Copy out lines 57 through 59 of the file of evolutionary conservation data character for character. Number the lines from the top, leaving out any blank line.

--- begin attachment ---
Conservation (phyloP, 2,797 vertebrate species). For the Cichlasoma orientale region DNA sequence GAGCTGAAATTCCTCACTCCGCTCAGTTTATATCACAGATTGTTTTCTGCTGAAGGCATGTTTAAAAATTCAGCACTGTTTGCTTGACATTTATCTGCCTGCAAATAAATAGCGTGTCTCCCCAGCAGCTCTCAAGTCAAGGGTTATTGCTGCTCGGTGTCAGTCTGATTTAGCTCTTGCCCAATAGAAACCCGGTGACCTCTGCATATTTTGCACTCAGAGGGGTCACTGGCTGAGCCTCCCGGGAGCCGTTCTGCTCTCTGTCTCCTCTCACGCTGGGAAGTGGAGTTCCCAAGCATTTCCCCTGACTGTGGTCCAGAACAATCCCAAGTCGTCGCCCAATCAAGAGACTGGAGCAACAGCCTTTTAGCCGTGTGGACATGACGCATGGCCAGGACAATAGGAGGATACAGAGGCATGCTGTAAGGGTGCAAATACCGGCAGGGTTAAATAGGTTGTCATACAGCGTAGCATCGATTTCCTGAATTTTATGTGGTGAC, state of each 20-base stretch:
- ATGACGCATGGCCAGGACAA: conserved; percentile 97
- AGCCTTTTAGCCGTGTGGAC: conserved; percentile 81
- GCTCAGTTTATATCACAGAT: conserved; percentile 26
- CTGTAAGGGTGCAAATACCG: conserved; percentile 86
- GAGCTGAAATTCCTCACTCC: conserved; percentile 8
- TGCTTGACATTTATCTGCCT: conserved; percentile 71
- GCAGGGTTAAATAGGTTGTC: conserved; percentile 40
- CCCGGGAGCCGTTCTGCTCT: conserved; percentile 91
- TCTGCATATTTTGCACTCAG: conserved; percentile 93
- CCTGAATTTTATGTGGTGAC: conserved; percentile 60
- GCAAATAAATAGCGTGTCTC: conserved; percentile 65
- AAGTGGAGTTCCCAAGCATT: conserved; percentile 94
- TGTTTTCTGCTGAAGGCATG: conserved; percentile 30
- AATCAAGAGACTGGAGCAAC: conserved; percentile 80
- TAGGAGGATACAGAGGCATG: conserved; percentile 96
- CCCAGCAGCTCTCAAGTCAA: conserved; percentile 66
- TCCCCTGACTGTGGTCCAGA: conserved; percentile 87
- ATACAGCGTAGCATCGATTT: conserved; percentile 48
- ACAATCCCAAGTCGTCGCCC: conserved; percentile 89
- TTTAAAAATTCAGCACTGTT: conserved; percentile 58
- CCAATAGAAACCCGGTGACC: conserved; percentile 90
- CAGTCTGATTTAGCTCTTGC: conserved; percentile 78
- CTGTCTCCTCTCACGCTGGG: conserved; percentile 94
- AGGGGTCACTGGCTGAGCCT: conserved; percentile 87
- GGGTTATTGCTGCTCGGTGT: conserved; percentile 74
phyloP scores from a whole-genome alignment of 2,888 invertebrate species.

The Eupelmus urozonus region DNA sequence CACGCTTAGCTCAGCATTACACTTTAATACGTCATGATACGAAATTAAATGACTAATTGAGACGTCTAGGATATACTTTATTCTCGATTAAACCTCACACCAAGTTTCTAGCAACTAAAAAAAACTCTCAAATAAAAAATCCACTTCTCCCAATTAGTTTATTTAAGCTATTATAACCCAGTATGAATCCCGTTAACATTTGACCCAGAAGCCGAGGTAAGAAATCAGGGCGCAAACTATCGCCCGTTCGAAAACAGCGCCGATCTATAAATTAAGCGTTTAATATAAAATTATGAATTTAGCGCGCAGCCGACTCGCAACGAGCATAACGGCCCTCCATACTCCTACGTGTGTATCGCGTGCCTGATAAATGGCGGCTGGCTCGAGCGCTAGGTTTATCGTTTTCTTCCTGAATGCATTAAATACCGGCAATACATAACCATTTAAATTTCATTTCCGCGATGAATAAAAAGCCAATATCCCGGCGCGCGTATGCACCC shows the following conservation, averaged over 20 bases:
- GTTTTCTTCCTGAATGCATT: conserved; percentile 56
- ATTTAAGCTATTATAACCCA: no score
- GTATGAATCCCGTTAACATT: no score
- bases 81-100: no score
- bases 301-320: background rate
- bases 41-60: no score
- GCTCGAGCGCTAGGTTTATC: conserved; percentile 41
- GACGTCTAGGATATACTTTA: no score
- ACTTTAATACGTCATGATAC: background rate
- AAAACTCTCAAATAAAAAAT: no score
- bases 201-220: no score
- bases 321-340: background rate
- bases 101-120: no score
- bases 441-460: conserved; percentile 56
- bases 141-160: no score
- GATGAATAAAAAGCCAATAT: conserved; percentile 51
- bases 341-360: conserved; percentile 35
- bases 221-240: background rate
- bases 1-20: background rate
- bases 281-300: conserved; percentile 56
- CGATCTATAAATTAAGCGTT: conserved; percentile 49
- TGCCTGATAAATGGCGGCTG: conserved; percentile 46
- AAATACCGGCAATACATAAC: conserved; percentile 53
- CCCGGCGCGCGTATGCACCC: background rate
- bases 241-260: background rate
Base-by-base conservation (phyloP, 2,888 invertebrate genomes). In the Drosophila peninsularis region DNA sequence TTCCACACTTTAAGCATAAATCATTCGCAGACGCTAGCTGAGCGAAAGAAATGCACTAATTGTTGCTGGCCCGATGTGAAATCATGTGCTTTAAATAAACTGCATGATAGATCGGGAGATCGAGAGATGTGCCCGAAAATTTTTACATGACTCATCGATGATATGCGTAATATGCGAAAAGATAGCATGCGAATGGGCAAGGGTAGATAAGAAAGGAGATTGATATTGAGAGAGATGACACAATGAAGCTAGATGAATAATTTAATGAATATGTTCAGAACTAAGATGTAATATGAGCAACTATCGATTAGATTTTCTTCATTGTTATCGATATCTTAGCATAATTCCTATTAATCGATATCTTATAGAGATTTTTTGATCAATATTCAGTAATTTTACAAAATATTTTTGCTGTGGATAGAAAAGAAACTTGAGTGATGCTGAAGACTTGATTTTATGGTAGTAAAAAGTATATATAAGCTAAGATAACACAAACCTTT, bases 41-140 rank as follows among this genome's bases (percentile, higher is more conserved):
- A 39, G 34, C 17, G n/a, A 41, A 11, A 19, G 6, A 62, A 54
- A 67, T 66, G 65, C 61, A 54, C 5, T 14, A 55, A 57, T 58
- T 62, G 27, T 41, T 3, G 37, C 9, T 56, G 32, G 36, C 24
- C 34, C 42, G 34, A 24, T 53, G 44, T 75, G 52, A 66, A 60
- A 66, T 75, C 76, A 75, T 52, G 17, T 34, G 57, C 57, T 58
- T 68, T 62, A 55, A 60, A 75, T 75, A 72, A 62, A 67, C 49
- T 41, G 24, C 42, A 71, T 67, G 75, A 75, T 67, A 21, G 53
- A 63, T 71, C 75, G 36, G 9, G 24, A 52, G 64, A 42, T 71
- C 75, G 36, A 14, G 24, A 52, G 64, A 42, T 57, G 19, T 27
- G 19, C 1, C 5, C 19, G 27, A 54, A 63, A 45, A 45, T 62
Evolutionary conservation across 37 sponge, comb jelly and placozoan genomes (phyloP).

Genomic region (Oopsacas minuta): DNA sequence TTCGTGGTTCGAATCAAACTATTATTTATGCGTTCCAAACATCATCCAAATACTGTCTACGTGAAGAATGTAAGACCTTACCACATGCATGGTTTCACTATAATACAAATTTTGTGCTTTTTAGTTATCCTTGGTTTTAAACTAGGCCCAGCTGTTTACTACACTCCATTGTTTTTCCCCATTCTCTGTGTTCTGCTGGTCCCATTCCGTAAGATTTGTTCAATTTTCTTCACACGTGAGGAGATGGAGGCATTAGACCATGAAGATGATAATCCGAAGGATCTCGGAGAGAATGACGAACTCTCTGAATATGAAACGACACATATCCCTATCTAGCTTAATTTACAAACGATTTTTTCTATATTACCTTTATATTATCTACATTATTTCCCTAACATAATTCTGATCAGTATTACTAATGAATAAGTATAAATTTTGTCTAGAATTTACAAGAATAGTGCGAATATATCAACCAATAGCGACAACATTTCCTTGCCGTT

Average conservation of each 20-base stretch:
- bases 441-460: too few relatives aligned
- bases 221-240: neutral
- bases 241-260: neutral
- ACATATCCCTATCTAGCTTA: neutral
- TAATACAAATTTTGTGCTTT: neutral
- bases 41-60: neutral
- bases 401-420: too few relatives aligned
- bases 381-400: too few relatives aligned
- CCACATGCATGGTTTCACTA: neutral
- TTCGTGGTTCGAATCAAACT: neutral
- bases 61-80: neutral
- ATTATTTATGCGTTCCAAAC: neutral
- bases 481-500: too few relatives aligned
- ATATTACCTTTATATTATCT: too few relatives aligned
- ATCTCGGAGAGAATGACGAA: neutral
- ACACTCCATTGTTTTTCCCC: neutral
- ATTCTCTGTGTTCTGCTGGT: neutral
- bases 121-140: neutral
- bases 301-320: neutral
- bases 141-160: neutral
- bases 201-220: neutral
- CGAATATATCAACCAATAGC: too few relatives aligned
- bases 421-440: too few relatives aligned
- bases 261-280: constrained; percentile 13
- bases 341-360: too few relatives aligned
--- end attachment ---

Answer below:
- T 62, G 27, T 41, T 3, G 37, C 9, T 56, G 32, G 36, C 24
- C 34, C 42, G 34, A 24, T 53, G 44, T 75, G 52, A 66, A 60
- A 66, T 75, C 76, A 75, T 52, G 17, T 34, G 57, C 57, T 58